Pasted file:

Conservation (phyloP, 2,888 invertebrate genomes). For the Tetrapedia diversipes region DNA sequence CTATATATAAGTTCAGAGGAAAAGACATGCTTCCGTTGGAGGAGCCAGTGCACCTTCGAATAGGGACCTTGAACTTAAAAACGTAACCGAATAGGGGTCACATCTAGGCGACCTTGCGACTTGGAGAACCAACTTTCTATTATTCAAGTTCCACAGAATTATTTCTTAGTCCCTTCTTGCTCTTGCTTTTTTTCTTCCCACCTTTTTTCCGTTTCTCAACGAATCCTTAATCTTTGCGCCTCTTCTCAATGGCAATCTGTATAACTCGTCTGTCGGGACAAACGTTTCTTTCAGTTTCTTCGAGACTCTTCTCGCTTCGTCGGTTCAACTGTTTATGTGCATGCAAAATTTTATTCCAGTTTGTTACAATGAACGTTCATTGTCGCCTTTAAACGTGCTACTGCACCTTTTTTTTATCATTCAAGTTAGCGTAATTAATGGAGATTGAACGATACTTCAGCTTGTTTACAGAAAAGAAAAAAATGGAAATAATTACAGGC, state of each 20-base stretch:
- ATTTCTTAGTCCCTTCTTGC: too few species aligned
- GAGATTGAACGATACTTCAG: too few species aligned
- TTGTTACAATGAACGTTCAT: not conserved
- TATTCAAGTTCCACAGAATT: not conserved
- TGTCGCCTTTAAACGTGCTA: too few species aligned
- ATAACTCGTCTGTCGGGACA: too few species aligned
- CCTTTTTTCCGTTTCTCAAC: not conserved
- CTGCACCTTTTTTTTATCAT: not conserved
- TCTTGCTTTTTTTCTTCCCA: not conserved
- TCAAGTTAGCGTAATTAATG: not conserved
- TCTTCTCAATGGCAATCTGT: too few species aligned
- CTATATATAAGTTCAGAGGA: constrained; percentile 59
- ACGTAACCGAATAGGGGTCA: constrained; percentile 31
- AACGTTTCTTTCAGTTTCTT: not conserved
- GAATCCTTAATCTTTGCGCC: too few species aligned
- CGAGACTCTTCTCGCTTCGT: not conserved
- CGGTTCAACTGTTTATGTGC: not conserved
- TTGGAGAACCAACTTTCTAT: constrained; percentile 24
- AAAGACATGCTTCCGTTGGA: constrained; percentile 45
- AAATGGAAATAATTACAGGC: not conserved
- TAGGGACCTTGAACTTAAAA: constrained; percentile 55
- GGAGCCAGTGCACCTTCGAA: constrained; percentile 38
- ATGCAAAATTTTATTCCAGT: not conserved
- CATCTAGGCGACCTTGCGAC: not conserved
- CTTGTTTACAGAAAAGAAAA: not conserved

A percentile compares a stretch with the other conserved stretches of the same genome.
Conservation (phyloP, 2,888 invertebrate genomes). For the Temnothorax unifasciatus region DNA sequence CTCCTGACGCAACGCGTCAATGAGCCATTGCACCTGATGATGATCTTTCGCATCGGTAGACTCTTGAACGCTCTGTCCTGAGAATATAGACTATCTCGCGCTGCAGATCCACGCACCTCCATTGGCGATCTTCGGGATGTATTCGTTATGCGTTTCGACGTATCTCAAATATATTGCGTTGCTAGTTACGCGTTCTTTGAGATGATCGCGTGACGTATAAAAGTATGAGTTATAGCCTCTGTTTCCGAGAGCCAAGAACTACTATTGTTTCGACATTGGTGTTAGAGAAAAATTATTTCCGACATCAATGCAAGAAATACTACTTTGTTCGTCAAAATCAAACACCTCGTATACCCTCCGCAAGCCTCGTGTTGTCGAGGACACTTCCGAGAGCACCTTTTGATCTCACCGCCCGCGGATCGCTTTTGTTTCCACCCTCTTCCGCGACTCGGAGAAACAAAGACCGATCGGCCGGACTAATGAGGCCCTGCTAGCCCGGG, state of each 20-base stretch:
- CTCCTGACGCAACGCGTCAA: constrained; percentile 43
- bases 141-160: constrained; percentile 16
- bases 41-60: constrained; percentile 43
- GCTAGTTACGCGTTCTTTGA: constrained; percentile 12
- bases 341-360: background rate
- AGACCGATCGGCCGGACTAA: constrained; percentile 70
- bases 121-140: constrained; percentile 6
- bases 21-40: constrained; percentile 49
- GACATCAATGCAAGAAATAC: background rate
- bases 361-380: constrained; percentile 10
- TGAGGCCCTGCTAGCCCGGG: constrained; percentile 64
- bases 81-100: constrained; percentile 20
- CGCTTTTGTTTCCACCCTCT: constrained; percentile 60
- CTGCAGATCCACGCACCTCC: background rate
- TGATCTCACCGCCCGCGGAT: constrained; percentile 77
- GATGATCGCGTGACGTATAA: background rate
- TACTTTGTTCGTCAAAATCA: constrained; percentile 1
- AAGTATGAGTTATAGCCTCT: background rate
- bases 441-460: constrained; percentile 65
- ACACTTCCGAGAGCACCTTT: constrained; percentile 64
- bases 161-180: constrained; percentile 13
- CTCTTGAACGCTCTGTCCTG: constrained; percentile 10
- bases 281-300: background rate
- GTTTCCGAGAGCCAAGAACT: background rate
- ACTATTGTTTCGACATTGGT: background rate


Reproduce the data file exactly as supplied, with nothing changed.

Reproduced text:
Conservation (phyloP, 2,888 invertebrate genomes). For the Tetrapedia diversipes region DNA sequence CTATATATAAGTTCAGAGGAAAAGACATGCTTCCGTTGGAGGAGCCAGTGCACCTTCGAATAGGGACCTTGAACTTAAAAACGTAACCGAATAGGGGTCACATCTAGGCGACCTTGCGACTTGGAGAACCAACTTTCTATTATTCAAGTTCCACAGAATTATTTCTTAGTCCCTTCTTGCTCTTGCTTTTTTTCTTCCCACCTTTTTTCCGTTTCTCAACGAATCCTTAATCTTTGCGCCTCTTCTCAATGGCAATCTGTATAACTCGTCTGTCGGGACAAACGTTTCTTTCAGTTTCTTCGAGACTCTTCTCGCTTCGTCGGTTCAACTGTTTATGTGCATGCAAAATTTTATTCCAGTTTGTTACAATGAACGTTCATTGTCGCCTTTAAACGTGCTACTGCACCTTTTTTTTATCATTCAAGTTAGCGTAATTAATGGAGATTGAACGATACTTCAGCTTGTTTACAGAAAAGAAAAAAATGGAAATAATTACAGGC, state of each 20-base stretch:
- ATTTCTTAGTCCCTTCTTGC: too few species aligned
- GAGATTGAACGATACTTCAG: too few species aligned
- TTGTTACAATGAACGTTCAT: not conserved
- TATTCAAGTTCCACAGAATT: not conserved
- TGTCGCCTTTAAACGTGCTA: too few species aligned
- ATAACTCGTCTGTCGGGACA: too few species aligned
- CCTTTTTTCCGTTTCTCAAC: not conserved
- CTGCACCTTTTTTTTATCAT: not conserved
- TCTTGCTTTTTTTCTTCCCA: not conserved
- TCAAGTTAGCGTAATTAATG: not conserved
- TCTTCTCAATGGCAATCTGT: too few species aligned
- CTATATATAAGTTCAGAGGA: constrained; percentile 59
- ACGTAACCGAATAGGGGTCA: constrained; percentile 31
- AACGTTTCTTTCAGTTTCTT: not conserved
- GAATCCTTAATCTTTGCGCC: too few species aligned
- CGAGACTCTTCTCGCTTCGT: not conserved
- CGGTTCAACTGTTTATGTGC: not conserved
- TTGGAGAACCAACTTTCTAT: constrained; percentile 24
- AAAGACATGCTTCCGTTGGA: constrained; percentile 45
- AAATGGAAATAATTACAGGC: not conserved
- TAGGGACCTTGAACTTAAAA: constrained; percentile 55
- GGAGCCAGTGCACCTTCGAA: constrained; percentile 38
- ATGCAAAATTTTATTCCAGT: not conserved
- CATCTAGGCGACCTTGCGAC: not conserved
- CTTGTTTACAGAAAAGAAAA: not conserved

A percentile compares a stretch with the other conserved stretches of the same genome.
Conservation (phyloP, 2,888 invertebrate genomes). For the Temnothorax unifasciatus region DNA sequence CTCCTGACGCAACGCGTCAATGAGCCATTGCACCTGATGATGATCTTTCGCATCGGTAGACTCTTGAACGCTCTGTCCTGAGAATATAGACTATCTCGCGCTGCAGATCCACGCACCTCCATTGGCGATCTTCGGGATGTATTCGTTATGCGTTTCGACGTATCTCAAATATATTGCGTTGCTAGTTACGCGTTCTTTGAGATGATCGCGTGACGTATAAAAGTATGAGTTATAGCCTCTGTTTCCGAGAGCCAAGAACTACTATTGTTTCGACATTGGTGTTAGAGAAAAATTATTTCCGACATCAATGCAAGAAATACTACTTTGTTCGTCAAAATCAAACACCTCGTATACCCTCCGCAAGCCTCGTGTTGTCGAGGACACTTCCGAGAGCACCTTTTGATCTCACCGCCCGCGGATCGCTTTTGTTTCCACCCTCTTCCGCGACTCGGAGAAACAAAGACCGATCGGCCGGACTAATGAGGCCCTGCTAGCCCGGG, state of each 20-base stretch:
- CTCCTGACGCAACGCGTCAA: constrained; percentile 43
- bases 141-160: constrained; percentile 16
- bases 41-60: constrained; percentile 43
- GCTAGTTACGCGTTCTTTGA: constrained; percentile 12
- bases 341-360: background rate
- AGACCGATCGGCCGGACTAA: constrained; percentile 70
- bases 121-140: constrained; percentile 6
- bases 21-40: constrained; percentile 49
- GACATCAATGCAAGAAATAC: background rate
- bases 361-380: constrained; percentile 10
- TGAGGCCCTGCTAGCCCGGG: constrained; percentile 64
- bases 81-100: constrained; percentile 20
- CGCTTTTGTTTCCACCCTCT: constrained; percentile 60
- CTGCAGATCCACGCACCTCC: background rate
- TGATCTCACCGCCCGCGGAT: constrained; percentile 77
- GATGATCGCGTGACGTATAA: background rate
- TACTTTGTTCGTCAAAATCA: constrained; percentile 1
- AAGTATGAGTTATAGCCTCT: background rate
- bases 441-460: constrained; percentile 65
- ACACTTCCGAGAGCACCTTT: constrained; percentile 64
- bases 161-180: constrained; percentile 13
- CTCTTGAACGCTCTGTCCTG: constrained; percentile 10
- bases 281-300: background rate
- GTTTCCGAGAGCCAAGAACT: background rate
- ACTATTGTTTCGACATTGGT: background rate